Luckily, there was a knot in the end of the lead, and I grabbed for it as I turned my head to avoid the snowballs flying through the air in Maggie’s wake.  My arm was yanked forward as Maggie bounded ahead of me. I yelled “whoa,” and hung on with all my strength.  She kept going, towing me through the deep snow as she went.  Finally she reached the buried log.  She gave one last leap, and landed on solid footing, dragging me with her.  But my feet got tangled in the log and I fell onto my knees.  I expected Maggie to pull the rope from my hand at any moment.  But she didn’t.  She just stood there with swirls of steam rising from her sweaty body, her sides heaving from her efforts. She waited while I got to my feet and caught my breath.  Then she turned her head toward me with a look that clearly said “don’t I get a reward for hauling your useless two-legged body out of the snow?”  So, I reached into my pocket and fished out several tiny treats for her.  Then, with jelly-like legs (at least on my part), we walked calmly back to the barn.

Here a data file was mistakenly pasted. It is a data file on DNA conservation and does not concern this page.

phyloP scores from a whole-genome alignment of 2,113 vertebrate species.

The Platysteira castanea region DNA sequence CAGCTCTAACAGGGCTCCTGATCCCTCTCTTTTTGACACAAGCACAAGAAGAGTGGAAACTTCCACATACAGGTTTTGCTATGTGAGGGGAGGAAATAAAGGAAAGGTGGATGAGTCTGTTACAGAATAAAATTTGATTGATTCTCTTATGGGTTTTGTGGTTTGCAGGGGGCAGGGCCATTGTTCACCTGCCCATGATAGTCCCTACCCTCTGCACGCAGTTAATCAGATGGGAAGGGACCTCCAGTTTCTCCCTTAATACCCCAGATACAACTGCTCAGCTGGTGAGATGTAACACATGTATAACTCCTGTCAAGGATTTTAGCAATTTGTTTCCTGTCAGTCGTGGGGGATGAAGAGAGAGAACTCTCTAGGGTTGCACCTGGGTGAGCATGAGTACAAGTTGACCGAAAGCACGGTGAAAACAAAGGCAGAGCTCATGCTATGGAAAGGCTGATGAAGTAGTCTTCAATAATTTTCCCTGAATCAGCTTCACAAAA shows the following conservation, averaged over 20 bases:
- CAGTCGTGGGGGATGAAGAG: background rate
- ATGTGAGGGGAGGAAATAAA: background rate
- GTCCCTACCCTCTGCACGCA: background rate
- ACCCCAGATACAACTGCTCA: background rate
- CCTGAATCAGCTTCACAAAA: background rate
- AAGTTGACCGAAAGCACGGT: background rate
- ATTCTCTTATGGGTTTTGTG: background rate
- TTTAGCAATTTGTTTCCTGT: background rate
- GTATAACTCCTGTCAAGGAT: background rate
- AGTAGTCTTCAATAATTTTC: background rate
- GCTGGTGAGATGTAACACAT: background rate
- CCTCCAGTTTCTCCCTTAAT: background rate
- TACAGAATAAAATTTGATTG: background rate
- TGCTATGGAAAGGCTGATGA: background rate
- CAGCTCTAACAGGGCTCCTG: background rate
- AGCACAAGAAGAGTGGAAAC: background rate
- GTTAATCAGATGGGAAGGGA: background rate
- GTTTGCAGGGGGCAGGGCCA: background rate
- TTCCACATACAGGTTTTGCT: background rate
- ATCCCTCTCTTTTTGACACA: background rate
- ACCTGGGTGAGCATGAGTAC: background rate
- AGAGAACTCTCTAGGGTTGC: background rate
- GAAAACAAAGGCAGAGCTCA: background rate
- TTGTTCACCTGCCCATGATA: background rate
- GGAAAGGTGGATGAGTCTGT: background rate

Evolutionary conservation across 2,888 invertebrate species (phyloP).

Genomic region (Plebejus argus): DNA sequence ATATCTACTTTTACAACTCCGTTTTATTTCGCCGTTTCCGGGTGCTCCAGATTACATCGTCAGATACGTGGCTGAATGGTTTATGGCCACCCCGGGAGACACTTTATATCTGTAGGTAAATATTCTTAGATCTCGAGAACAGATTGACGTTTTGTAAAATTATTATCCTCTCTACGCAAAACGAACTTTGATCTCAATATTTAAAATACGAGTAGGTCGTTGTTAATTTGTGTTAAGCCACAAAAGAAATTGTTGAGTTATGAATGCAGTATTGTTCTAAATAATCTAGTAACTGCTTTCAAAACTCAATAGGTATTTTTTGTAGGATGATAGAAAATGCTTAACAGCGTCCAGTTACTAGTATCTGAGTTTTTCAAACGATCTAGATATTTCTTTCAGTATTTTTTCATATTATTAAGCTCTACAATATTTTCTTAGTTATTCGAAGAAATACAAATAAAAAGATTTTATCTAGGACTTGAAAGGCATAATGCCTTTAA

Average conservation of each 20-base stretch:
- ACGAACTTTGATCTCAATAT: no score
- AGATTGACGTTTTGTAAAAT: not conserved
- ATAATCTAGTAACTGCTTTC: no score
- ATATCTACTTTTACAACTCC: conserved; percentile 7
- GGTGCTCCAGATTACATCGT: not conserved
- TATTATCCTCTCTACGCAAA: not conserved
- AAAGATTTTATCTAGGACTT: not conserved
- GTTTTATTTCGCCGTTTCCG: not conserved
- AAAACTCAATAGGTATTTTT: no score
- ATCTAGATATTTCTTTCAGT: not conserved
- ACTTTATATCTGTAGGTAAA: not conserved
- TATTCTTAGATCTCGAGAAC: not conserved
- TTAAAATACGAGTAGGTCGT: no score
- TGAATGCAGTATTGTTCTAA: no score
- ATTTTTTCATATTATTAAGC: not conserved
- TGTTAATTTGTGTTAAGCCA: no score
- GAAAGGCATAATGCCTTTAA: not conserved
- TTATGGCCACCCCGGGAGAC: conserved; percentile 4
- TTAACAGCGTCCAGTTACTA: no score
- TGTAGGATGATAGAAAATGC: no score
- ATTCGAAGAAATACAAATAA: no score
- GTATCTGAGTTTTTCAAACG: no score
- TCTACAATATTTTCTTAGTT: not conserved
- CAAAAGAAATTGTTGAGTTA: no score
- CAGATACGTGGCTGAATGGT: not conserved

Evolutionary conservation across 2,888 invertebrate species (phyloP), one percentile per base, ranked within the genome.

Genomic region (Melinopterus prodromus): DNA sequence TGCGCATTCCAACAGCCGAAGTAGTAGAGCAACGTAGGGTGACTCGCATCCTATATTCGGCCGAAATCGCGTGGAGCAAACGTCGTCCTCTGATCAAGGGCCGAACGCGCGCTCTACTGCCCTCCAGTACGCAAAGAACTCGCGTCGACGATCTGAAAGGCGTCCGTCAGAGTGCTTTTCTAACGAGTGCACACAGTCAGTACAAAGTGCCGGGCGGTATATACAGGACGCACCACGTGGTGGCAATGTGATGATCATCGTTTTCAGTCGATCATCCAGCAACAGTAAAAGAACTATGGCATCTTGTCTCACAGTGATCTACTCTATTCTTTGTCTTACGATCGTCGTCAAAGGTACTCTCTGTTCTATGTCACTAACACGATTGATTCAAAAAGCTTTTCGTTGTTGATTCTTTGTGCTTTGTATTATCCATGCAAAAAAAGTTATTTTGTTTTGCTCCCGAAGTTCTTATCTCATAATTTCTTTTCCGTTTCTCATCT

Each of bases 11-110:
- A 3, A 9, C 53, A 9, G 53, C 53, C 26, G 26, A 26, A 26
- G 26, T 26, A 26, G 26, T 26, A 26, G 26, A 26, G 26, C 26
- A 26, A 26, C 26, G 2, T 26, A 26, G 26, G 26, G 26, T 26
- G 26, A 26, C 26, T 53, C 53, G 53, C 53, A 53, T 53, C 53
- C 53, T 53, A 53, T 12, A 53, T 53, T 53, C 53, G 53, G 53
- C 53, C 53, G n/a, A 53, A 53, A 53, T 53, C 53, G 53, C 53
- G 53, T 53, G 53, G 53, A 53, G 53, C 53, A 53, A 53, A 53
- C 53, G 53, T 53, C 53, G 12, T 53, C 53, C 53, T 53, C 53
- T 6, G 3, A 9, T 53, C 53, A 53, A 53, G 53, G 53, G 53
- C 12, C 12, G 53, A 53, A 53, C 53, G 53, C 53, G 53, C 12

Wednesday, March 26, 2014

Winter Riding

Technically, spring arrived almost a week ago, but tell that to the blizzard raging outside. 
Since we moved here, I’ve been doing less and less winter riding.  I don’t have an indoor riding ring, so there are valid reasons for not hopping on the horses’ backs:  too much ice, too much snow, too much cold, too much wind.   But if I’m completely honest with myself, those are just excuses.  The real reason I’m not riding as much in the winter is that I’ve lost my nerve. 

When we first moved here, I jumped on a barely-broke Maggie, bareback, in the middle of the winter, with just a halter and leadline, and we hacked pleasantly up and down the road.  Despite the fact that she’d only been ridden 5 or 6 times, I didn’t think twice about it.